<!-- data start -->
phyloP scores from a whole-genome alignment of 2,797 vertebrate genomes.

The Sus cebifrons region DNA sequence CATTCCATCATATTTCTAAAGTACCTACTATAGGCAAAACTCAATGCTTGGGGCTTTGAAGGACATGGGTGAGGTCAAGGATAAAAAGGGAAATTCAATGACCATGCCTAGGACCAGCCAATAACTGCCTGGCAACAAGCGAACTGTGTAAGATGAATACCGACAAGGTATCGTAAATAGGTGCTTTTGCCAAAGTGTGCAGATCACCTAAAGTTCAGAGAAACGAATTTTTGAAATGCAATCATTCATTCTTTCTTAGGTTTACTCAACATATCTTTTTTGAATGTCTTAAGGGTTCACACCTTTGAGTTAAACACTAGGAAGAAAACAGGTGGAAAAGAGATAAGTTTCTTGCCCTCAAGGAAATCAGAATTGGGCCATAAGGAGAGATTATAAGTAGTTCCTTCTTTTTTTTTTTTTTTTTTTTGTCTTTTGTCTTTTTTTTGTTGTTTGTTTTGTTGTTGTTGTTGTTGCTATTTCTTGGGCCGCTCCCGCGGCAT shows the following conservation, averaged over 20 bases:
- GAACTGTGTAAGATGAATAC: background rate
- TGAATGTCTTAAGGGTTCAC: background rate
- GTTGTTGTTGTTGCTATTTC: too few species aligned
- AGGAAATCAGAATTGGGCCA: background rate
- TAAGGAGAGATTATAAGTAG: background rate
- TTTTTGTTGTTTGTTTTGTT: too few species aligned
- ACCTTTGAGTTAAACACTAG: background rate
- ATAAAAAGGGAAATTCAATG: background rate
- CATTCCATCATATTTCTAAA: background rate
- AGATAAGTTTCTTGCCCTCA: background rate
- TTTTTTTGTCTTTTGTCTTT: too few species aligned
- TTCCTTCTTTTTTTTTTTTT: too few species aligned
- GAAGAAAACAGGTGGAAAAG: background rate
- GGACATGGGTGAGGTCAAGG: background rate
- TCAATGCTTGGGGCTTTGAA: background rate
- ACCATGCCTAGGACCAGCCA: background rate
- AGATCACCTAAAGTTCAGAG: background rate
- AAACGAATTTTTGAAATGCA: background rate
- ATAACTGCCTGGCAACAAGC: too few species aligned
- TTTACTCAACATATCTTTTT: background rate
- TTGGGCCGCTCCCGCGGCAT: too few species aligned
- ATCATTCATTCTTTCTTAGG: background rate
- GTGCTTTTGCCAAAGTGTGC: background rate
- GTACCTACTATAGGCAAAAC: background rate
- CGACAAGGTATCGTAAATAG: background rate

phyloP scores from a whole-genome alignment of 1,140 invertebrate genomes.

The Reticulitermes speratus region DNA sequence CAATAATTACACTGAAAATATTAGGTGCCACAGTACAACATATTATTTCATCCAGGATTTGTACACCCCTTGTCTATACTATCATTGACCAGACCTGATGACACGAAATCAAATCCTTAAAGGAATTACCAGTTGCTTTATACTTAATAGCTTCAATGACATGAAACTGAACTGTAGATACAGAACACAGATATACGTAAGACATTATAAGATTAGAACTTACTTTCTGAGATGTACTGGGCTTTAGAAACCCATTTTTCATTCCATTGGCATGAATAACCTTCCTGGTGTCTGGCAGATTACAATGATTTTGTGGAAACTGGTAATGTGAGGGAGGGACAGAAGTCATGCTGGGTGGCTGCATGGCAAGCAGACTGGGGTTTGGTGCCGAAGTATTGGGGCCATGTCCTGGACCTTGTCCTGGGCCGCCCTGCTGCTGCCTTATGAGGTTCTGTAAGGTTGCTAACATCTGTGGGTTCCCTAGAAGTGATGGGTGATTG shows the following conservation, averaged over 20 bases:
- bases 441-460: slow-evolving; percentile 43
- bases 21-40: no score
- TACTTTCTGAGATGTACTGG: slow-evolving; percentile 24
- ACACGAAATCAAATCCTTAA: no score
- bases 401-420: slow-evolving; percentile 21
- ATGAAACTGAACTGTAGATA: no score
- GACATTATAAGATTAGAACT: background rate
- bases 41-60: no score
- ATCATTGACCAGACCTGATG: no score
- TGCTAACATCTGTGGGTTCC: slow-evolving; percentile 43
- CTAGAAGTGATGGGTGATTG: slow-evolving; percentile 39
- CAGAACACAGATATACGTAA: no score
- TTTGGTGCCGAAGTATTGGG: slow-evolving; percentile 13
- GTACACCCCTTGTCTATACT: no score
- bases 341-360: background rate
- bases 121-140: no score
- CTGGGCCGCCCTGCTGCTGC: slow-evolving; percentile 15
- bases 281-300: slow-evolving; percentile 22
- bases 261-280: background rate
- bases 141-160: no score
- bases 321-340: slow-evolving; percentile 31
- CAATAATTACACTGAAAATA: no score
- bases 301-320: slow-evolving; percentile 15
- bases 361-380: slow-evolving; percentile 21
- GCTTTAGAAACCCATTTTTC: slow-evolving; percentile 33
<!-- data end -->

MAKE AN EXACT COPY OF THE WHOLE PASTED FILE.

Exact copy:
phyloP scores from a whole-genome alignment of 2,797 vertebrate genomes.

The Sus cebifrons region DNA sequence CATTCCATCATATTTCTAAAGTACCTACTATAGGCAAAACTCAATGCTTGGGGCTTTGAAGGACATGGGTGAGGTCAAGGATAAAAAGGGAAATTCAATGACCATGCCTAGGACCAGCCAATAACTGCCTGGCAACAAGCGAACTGTGTAAGATGAATACCGACAAGGTATCGTAAATAGGTGCTTTTGCCAAAGTGTGCAGATCACCTAAAGTTCAGAGAAACGAATTTTTGAAATGCAATCATTCATTCTTTCTTAGGTTTACTCAACATATCTTTTTTGAATGTCTTAAGGGTTCACACCTTTGAGTTAAACACTAGGAAGAAAACAGGTGGAAAAGAGATAAGTTTCTTGCCCTCAAGGAAATCAGAATTGGGCCATAAGGAGAGATTATAAGTAGTTCCTTCTTTTTTTTTTTTTTTTTTTTGTCTTTTGTCTTTTTTTTGTTGTTTGTTTTGTTGTTGTTGTTGTTGCTATTTCTTGGGCCGCTCCCGCGGCAT shows the following conservation, averaged over 20 bases:
- GAACTGTGTAAGATGAATAC: background rate
- TGAATGTCTTAAGGGTTCAC: background rate
- GTTGTTGTTGTTGCTATTTC: too few species aligned
- AGGAAATCAGAATTGGGCCA: background rate
- TAAGGAGAGATTATAAGTAG: background rate
- TTTTTGTTGTTTGTTTTGTT: too few species aligned
- ACCTTTGAGTTAAACACTAG: background rate
- ATAAAAAGGGAAATTCAATG: background rate
- CATTCCATCATATTTCTAAA: background rate
- AGATAAGTTTCTTGCCCTCA: background rate
- TTTTTTTGTCTTTTGTCTTT: too few species aligned
- TTCCTTCTTTTTTTTTTTTT: too few species aligned
- GAAGAAAACAGGTGGAAAAG: background rate
- GGACATGGGTGAGGTCAAGG: background rate
- TCAATGCTTGGGGCTTTGAA: background rate
- ACCATGCCTAGGACCAGCCA: background rate
- AGATCACCTAAAGTTCAGAG: background rate
- AAACGAATTTTTGAAATGCA: background rate
- ATAACTGCCTGGCAACAAGC: too few species aligned
- TTTACTCAACATATCTTTTT: background rate
- TTGGGCCGCTCCCGCGGCAT: too few species aligned
- ATCATTCATTCTTTCTTAGG: background rate
- GTGCTTTTGCCAAAGTGTGC: background rate
- GTACCTACTATAGGCAAAAC: background rate
- CGACAAGGTATCGTAAATAG: background rate

phyloP scores from a whole-genome alignment of 1,140 invertebrate genomes.

The Reticulitermes speratus region DNA sequence CAATAATTACACTGAAAATATTAGGTGCCACAGTACAACATATTATTTCATCCAGGATTTGTACACCCCTTGTCTATACTATCATTGACCAGACCTGATGACACGAAATCAAATCCTTAAAGGAATTACCAGTTGCTTTATACTTAATAGCTTCAATGACATGAAACTGAACTGTAGATACAGAACACAGATATACGTAAGACATTATAAGATTAGAACTTACTTTCTGAGATGTACTGGGCTTTAGAAACCCATTTTTCATTCCATTGGCATGAATAACCTTCCTGGTGTCTGGCAGATTACAATGATTTTGTGGAAACTGGTAATGTGAGGGAGGGACAGAAGTCATGCTGGGTGGCTGCATGGCAAGCAGACTGGGGTTTGGTGCCGAAGTATTGGGGCCATGTCCTGGACCTTGTCCTGGGCCGCCCTGCTGCTGCCTTATGAGGTTCTGTAAGGTTGCTAACATCTGTGGGTTCCCTAGAAGTGATGGGTGATTG shows the following conservation, averaged over 20 bases:
- bases 441-460: slow-evolving; percentile 43
- bases 21-40: no score
- TACTTTCTGAGATGTACTGG: slow-evolving; percentile 24
- ACACGAAATCAAATCCTTAA: no score
- bases 401-420: slow-evolving; percentile 21
- ATGAAACTGAACTGTAGATA: no score
- GACATTATAAGATTAGAACT: background rate
- bases 41-60: no score
- ATCATTGACCAGACCTGATG: no score
- TGCTAACATCTGTGGGTTCC: slow-evolving; percentile 43
- CTAGAAGTGATGGGTGATTG: slow-evolving; percentile 39
- CAGAACACAGATATACGTAA: no score
- TTTGGTGCCGAAGTATTGGG: slow-evolving; percentile 13
- GTACACCCCTTGTCTATACT: no score
- bases 341-360: background rate
- bases 121-140: no score
- CTGGGCCGCCCTGCTGCTGC: slow-evolving; percentile 15
- bases 281-300: slow-evolving; percentile 22
- bases 261-280: background rate
- bases 141-160: no score
- bases 321-340: slow-evolving; percentile 31
- CAATAATTACACTGAAAATA: no score
- bases 301-320: slow-evolving; percentile 15
- bases 361-380: slow-evolving; percentile 21
- GCTTTAGAAACCCATTTTTC: slow-evolving; percentile 33